Abortion and disability

John Piper’s yearly Sanctity of Life Sunday sermon, “Born Blind for the Glory of God,” contained this powerful quote from The Weekly Standard:

With the development of prenatal genetic diagnosis, the drive toward eugenics has returned with a vengeance. Americans may heartily cheer participants in the Special Olympics, but we abort some 90 percent of all gestating infants diagnosed with genetic disabilities such as Down Syndrome, dwarfism, and spina bifida.

It’s obviously not a new fact, but it’s a contrast that can’t be made often enough.  I saw a little girl with Down Syndrome singing in the children’s choir at church this morning, and I have good friends whose beloved son is a teenager with Down Syndrome.  It’s terrifying to think that in many families, they simply would not have been allowed to be  born.

The article by Wesley Smith that Piper quotes can be found here.



  1. Yes, and the more people abort children with a higher chance of having disabilities, the less we are exposed to people with disabilities and the more strange and frightening it seems, and the more people will think that things like Down’s Syndrome are horrendous and unmanageable.

    If a parent gets the news that their child might have Down’s Syndrome and their mind immediately goes to a happy, sweet child affected with Down’s syndrome that they have spent time around, the likelihood that they will be able to take it in stride and make the decision to deal with it is probably higher than if all they have in their realm of experience is horror stories, worst-case scenarios given with medical detachment, and a vague feeling that it would be an awful life for a child to live.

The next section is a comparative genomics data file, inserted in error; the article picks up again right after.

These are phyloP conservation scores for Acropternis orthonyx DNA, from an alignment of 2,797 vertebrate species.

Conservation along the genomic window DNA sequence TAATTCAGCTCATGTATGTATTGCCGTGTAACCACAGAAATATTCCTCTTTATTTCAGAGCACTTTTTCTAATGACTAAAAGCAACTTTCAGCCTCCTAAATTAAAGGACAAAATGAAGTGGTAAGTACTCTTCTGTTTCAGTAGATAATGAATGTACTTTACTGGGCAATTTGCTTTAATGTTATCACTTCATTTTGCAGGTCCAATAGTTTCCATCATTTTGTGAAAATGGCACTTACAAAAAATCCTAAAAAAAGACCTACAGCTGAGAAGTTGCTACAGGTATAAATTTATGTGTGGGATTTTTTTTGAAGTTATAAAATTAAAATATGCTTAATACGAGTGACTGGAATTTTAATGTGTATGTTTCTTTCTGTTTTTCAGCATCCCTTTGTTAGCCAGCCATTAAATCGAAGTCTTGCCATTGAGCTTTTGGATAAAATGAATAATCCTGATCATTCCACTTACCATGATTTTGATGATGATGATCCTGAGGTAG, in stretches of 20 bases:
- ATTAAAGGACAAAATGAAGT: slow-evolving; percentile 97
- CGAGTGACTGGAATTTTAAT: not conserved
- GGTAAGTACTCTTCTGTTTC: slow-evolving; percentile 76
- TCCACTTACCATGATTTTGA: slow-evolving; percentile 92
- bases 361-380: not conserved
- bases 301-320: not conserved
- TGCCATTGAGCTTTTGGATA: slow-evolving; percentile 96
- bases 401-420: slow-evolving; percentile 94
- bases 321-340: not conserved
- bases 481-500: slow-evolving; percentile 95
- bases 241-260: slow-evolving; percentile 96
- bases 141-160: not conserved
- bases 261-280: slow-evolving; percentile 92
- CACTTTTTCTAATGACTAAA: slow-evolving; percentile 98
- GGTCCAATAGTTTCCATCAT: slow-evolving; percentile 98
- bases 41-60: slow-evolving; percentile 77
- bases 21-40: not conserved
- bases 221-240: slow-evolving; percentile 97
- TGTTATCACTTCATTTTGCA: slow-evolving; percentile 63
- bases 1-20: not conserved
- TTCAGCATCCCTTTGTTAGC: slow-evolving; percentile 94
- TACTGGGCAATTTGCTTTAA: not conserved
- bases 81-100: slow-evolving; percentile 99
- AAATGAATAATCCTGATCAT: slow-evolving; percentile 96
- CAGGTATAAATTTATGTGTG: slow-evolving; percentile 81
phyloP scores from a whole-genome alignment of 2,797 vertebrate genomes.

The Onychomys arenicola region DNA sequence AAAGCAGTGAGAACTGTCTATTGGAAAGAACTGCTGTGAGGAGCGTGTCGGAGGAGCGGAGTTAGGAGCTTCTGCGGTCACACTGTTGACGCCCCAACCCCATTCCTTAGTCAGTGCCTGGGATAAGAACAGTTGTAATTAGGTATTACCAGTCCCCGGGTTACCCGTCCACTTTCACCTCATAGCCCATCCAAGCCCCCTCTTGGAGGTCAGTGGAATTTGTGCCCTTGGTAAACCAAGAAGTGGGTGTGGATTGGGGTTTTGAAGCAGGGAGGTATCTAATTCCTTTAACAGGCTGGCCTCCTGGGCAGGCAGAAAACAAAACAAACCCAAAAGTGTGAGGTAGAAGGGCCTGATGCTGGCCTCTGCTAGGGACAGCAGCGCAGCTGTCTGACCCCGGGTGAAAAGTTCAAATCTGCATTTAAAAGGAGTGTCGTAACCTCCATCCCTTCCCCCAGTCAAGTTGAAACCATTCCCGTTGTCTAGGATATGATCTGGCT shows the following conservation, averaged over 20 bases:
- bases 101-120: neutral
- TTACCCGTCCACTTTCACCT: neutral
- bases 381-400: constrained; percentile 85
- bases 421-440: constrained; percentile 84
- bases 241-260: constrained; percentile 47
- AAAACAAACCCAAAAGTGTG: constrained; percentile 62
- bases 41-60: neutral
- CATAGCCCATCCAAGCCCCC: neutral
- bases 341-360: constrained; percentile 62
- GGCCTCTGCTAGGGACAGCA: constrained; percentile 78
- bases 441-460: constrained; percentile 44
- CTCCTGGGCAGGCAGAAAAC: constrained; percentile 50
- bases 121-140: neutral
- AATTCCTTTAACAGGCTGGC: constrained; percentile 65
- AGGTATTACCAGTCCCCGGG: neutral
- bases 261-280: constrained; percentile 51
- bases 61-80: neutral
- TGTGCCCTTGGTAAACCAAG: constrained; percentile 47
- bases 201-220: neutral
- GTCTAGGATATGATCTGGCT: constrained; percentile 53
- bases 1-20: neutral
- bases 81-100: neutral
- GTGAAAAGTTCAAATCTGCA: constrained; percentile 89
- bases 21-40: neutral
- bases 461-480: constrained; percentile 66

2. The scary thing to me is how overwhelming the statistics are that a child will be aborted. If over 90% of all kids diagnosed with DS get aborted, then either the vast majority of self-identifying pro-life people are either not getting the tests done (unlikely) or people who publicly espouse a pro-life viewpoint are still willing to kill their offspring when confronted with this diagnosis. It makes me wonder, looking around my own congregation, how many DS kids I should see, when the only DS people I see are older.

  3. Great points from both of you.

    Purple Kangaroo, I hadn’t thought about how the trend can feed on itself.

    MB, I’m shocked by the 90% number as well. Convenience seems to trump the right of the baby to live.

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